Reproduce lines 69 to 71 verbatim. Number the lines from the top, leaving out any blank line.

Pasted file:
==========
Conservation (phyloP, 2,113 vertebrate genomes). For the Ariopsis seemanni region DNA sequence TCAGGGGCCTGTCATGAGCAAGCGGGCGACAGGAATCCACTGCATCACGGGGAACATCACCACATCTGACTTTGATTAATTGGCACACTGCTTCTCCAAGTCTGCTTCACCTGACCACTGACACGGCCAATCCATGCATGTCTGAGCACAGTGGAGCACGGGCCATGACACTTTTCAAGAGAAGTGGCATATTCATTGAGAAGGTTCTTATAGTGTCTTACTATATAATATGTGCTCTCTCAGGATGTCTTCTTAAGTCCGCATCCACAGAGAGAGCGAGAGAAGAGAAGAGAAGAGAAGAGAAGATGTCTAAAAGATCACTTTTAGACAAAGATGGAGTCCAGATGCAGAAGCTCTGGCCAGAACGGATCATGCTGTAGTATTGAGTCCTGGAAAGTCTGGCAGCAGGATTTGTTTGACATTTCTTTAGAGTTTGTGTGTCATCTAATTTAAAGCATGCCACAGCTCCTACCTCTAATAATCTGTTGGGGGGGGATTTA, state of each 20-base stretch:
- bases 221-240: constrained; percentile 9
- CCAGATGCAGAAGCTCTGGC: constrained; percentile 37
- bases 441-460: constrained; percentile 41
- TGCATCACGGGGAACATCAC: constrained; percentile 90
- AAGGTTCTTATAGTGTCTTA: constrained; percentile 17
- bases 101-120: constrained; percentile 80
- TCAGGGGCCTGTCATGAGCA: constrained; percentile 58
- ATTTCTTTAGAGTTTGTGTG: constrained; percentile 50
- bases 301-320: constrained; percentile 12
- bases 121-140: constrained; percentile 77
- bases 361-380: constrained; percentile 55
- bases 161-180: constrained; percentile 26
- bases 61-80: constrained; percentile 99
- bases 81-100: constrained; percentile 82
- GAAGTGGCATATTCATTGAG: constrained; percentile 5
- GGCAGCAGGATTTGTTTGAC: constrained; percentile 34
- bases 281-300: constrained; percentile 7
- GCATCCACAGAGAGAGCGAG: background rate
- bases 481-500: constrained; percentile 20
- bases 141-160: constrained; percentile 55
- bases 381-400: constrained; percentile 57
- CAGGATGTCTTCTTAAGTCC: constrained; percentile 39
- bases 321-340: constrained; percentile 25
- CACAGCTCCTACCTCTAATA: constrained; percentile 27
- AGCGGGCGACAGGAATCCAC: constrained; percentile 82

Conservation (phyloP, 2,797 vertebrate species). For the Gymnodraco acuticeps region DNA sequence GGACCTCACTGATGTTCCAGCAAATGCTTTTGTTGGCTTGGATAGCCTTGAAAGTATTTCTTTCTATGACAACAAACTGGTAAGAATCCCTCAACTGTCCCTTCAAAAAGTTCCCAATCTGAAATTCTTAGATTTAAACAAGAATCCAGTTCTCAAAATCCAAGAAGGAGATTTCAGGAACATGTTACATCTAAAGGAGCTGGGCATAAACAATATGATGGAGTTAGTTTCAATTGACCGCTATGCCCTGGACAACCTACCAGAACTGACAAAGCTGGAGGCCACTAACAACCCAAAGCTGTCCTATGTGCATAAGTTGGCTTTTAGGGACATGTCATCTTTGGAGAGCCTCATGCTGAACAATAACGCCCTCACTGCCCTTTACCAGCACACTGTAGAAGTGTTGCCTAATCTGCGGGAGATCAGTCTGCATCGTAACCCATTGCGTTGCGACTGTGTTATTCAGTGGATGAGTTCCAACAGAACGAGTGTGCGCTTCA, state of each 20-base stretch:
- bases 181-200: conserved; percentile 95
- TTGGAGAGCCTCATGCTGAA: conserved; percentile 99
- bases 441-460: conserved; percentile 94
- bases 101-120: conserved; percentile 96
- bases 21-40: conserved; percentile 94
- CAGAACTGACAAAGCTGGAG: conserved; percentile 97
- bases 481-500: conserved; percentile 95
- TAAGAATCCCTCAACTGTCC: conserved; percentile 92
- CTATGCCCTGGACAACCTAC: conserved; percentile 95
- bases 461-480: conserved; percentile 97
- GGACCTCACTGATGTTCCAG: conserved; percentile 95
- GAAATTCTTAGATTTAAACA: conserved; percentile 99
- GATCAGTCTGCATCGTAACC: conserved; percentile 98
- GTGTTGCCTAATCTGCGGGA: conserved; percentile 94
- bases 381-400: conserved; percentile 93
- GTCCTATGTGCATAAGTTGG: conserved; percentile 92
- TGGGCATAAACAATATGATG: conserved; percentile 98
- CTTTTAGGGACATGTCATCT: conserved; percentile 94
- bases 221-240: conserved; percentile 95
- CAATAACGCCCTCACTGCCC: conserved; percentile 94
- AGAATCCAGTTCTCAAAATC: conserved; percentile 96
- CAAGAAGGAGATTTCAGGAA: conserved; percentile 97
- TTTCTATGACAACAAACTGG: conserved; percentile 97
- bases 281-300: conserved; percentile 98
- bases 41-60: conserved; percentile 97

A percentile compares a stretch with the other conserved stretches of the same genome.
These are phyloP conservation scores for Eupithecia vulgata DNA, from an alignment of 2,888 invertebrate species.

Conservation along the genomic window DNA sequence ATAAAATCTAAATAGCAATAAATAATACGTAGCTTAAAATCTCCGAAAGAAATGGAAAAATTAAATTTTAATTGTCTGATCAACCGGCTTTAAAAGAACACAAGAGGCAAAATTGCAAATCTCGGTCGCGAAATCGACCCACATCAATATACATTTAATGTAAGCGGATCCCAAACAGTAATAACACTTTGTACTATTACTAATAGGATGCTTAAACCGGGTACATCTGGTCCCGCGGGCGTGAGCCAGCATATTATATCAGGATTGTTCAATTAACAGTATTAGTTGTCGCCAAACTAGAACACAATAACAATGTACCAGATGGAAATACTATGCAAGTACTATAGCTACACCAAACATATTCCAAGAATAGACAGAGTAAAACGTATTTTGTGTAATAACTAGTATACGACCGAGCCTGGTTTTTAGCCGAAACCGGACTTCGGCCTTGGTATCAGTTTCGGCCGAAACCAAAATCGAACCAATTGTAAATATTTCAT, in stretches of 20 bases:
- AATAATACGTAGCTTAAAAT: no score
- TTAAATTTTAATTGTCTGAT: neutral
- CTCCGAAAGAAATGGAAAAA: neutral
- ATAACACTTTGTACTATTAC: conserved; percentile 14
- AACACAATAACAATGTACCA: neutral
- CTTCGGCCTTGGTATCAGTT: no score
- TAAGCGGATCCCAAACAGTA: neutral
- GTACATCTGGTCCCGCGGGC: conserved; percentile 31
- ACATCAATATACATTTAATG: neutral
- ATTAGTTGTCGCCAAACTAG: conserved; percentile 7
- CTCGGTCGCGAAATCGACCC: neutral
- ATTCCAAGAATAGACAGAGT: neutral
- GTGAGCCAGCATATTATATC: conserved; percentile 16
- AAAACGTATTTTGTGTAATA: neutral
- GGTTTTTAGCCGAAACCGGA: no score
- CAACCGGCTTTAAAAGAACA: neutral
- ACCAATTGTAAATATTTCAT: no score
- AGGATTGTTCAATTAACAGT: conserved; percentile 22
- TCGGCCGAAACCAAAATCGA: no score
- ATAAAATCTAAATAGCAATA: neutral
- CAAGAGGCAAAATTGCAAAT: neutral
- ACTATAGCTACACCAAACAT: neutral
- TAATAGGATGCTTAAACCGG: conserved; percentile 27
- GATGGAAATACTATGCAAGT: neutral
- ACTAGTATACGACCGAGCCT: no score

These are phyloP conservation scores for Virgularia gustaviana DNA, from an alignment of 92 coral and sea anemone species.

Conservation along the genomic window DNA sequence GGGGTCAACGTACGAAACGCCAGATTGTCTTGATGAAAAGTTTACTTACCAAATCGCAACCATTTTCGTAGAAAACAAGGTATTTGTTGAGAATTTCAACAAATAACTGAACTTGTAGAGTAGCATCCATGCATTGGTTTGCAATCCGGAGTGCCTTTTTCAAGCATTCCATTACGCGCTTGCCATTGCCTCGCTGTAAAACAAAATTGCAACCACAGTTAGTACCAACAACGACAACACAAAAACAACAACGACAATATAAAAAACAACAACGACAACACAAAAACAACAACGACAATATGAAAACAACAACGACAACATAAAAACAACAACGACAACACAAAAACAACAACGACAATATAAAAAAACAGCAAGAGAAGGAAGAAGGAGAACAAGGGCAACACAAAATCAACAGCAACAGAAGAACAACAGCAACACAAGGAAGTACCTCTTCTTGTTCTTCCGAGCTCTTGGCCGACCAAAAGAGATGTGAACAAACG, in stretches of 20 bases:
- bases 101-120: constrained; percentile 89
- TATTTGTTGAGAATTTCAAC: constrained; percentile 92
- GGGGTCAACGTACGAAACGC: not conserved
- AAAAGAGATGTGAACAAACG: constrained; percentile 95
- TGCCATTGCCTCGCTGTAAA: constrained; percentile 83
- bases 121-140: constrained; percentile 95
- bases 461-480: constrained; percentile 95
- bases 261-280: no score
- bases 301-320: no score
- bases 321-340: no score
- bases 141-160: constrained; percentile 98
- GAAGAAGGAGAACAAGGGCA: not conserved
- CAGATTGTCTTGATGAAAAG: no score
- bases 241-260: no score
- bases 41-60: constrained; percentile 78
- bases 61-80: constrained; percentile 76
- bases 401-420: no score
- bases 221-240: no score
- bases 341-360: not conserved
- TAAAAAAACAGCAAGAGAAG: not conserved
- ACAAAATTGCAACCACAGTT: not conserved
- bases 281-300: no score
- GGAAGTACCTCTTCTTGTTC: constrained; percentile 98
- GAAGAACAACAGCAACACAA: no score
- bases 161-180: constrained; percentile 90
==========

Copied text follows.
- AAAACGTATTTTGTGTAATA: neutral
- GGTTTTTAGCCGAAACCGGA: no score
- CAACCGGCTTTAAAAGAACA: neutral